First impressions are crucial, especially when you’re trying to get potential investors on your side. And when you walk into that all important pitch meeting, the first thing everyone sees, before you even open your mouth, is the way you’re dressed.
Sheila P. Coates, head of Be Your Own Brand (BYOB), says entrepreneurs need to understand that they are the brand they are trying to project.
“As a company founder, you have to ask yourself: ‘What is your brand? What are the top three things that you want people to get within that first 30 seconds of meeting you?’”
Clothes are clearly an important part of your personal brand and women seem to be willing to invest time in dressing for success. According to a study by the market research company OnePoll Co., women spend about 100 hours shopping for clothes each year.
For men the process is often much easier. This is exemplified by President Obama’s decision to eliminate all of his work attire besides blue and gray suits. He minimized having to think about the mundane, so he could focus on the nation’s pressing issues.
What can women in business learn from Obama’s approach to clothing? Designer Alex Robinson thinks quite a lot. Last year she created her own company and clothing line, Alcott Clothier, to make dressing up and looking professional easier for women.
“I really wanted to design things that are effortlessly stylish, effortlessly put together, so a lot of Alcott’s outfits require no thought,“ says Robinson. Her company makes entirely bespoke clothing according to client’s measurements and design specifications to suit their lifestyle and figures.
Designing clothes has been stitched into Robinson’s family for generations. Her great-grandmother, Millie ‘Mimi’ Tanner, co-founded Doncaster, one of the first women’s direct sales clothing companies during the Great Depression in North Carolina. The first product Tanner designed was a custom shirtdress, sold by members of the Junior League.
Inspired by her great-grandmother’s legacy, Robinson decided to bring back tailored clothing for women.
“We joke about breaking the glass ceiling of custom clothing because men have been so catered to, especially in the professional world,” explains Robinson, who learned first about bespoke clothing while working at a men’s apparel company.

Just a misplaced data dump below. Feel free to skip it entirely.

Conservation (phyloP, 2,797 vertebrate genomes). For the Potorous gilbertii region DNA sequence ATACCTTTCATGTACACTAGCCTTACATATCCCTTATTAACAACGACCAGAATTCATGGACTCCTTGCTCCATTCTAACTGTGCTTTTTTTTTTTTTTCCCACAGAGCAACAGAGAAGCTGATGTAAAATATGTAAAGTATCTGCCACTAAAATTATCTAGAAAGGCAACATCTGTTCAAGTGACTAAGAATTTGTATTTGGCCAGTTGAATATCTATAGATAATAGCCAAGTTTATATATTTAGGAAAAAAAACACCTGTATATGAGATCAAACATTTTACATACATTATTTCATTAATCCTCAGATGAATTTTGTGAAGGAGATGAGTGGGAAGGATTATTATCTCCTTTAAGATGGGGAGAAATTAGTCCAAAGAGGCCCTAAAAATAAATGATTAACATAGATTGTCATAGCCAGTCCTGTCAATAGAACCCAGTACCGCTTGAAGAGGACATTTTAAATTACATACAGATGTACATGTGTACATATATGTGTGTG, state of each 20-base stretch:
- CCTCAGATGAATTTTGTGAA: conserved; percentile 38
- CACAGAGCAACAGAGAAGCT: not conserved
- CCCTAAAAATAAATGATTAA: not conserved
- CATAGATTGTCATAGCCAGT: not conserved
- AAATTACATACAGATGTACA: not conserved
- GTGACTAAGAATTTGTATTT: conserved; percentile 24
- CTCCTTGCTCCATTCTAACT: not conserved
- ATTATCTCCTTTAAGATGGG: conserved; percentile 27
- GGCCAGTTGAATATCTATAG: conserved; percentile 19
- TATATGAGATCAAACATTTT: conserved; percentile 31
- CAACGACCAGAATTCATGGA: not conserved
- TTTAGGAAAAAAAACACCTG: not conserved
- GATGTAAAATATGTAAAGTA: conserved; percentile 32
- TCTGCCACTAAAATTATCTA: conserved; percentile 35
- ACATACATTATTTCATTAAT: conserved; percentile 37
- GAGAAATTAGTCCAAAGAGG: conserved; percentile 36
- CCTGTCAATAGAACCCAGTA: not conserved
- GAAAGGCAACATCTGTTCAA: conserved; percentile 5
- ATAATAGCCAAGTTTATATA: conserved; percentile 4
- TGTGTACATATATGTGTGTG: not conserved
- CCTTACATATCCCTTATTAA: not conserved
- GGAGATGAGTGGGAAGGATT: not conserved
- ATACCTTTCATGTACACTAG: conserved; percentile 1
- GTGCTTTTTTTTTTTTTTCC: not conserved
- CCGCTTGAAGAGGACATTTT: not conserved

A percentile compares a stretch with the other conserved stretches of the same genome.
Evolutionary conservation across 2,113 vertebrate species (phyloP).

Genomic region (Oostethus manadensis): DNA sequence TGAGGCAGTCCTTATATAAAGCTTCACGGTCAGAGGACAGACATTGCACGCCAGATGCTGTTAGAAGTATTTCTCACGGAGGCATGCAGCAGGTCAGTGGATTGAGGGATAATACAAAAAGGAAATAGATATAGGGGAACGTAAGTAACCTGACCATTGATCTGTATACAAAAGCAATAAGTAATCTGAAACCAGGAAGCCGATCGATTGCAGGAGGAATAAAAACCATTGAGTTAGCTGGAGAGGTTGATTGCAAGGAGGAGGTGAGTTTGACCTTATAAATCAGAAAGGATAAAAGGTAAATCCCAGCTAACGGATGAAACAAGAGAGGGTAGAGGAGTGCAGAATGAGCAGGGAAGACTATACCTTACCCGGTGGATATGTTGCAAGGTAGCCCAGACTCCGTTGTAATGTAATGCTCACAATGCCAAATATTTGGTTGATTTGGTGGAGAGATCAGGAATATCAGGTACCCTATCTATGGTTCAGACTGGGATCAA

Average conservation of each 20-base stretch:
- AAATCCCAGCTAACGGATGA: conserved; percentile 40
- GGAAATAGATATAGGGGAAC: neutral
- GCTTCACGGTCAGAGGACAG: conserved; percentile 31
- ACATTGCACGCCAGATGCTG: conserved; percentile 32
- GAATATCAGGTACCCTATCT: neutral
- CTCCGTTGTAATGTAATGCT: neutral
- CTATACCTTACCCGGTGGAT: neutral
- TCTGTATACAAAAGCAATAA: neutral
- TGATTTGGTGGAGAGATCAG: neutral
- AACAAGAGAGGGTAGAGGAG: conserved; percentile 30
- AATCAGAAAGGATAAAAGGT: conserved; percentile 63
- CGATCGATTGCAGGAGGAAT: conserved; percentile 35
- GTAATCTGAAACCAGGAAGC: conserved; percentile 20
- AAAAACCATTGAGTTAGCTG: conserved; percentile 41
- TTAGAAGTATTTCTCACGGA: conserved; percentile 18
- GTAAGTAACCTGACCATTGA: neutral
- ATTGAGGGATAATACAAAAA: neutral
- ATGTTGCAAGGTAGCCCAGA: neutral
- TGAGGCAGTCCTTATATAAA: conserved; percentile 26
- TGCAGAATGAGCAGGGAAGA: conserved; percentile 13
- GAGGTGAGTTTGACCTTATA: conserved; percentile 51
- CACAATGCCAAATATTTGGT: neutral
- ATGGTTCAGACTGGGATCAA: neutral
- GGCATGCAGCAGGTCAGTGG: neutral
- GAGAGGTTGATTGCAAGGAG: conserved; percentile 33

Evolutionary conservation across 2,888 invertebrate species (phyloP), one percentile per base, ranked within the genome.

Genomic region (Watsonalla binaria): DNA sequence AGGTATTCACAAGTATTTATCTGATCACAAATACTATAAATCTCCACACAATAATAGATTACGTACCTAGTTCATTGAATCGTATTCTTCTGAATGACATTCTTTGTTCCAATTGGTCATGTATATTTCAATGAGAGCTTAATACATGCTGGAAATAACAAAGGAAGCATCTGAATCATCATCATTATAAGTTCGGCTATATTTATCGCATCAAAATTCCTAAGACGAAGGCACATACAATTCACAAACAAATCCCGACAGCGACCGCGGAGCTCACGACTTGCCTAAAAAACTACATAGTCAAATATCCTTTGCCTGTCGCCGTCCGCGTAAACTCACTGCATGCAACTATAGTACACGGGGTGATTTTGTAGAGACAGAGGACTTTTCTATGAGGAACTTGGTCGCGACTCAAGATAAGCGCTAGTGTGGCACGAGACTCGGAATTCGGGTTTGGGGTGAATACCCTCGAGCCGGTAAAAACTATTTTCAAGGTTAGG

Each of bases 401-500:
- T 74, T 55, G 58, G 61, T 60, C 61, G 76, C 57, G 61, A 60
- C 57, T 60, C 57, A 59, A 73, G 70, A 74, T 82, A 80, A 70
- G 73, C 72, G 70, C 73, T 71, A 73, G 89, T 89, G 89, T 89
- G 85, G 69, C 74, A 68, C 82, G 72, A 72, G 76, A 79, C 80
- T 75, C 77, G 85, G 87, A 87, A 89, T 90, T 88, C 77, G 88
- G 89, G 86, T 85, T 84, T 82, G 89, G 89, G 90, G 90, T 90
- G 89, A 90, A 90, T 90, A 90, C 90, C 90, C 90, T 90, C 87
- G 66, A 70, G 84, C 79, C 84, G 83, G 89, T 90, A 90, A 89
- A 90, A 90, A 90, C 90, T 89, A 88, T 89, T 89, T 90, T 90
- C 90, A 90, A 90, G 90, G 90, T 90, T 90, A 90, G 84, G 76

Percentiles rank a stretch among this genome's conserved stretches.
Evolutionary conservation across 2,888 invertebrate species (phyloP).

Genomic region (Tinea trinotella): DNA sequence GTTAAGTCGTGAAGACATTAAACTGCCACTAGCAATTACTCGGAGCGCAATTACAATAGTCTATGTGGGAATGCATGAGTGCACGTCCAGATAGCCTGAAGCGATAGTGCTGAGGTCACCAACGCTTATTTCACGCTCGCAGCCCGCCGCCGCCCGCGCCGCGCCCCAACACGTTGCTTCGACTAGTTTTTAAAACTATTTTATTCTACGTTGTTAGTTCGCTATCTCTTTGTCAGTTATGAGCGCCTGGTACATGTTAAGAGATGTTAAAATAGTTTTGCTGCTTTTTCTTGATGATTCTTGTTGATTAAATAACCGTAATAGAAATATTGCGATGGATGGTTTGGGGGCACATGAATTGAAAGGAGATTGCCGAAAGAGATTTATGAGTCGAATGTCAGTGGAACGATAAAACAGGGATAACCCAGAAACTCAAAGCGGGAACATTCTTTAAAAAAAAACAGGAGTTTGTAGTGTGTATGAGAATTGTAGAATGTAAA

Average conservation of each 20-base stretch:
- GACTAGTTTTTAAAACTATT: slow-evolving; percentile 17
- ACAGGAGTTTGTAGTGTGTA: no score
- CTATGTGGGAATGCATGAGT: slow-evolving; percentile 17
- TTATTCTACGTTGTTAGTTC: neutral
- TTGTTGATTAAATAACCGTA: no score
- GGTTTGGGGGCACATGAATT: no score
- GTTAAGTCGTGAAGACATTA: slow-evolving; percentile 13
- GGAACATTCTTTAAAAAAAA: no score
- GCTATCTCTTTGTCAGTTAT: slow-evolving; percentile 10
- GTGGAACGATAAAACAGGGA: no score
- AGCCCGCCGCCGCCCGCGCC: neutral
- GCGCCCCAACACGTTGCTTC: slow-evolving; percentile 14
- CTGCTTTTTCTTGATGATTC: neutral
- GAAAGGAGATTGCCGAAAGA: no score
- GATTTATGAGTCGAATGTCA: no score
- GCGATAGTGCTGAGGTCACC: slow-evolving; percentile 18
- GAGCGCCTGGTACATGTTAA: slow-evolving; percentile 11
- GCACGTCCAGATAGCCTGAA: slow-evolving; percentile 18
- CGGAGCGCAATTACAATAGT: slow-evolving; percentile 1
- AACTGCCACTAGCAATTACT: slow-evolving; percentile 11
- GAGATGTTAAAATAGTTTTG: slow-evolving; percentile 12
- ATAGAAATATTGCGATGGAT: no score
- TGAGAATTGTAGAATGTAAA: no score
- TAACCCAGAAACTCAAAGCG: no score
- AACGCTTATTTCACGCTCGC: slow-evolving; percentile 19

For her, made to order female apparel is even more important than men’s: “We have such different curvatures that we really need custom clothing to flatter it and highlight what we love and hide what we don’t.”
When it comes to dressing women to meet with potential investors, Robinson says clothes should project the entrepreneur’s message but shouldn’t distract from it. She suggests simple transitional pieces that you can mix and match according to the occasion.
Watch Robinson show off her go-to outfits for a pitch meeting.
To complete your outfit and personal brand message, the right accessories pull it all together. Stevie D’Andrea, co-owner of Jewels for Hope, says there are two key elements you need to keep in mind when accessorizing for a pitch meeting – know your audience and feel comfortable in your jewelry.
“If you are meeting with someone at a more conservative company, do not wear a tribal necklace or bold chunky jewelry. Simple and elegant can go a long way,” says D’Andrea. “If you love loud statement pieces, wear a more subdued outfit so that piece really shines.”
Matching too many pieces can also have a disastrous effect, while a pop of color can make all the difference.
“Sometimes, the most simple necklace or bracelet is the perfect touch to any outfit.” D’Andrea says.
Accessorizing one dress in different ways can effortlessly create completely different looks and you don’t need to empty out your savings account or spend hours figuring out what to wear.
At the end of the day, what comes out of your mouth in that crucial pitch meeting is what you really need to focus on.
Do you have a go-to business outfit? Share it below.
**If you’re a woman who started a business, join the 1,000 Stories campaign and inspire others. Your story will appear on The Story Exchange website and will be used to find candidates for future Story Exchange videos and blogs.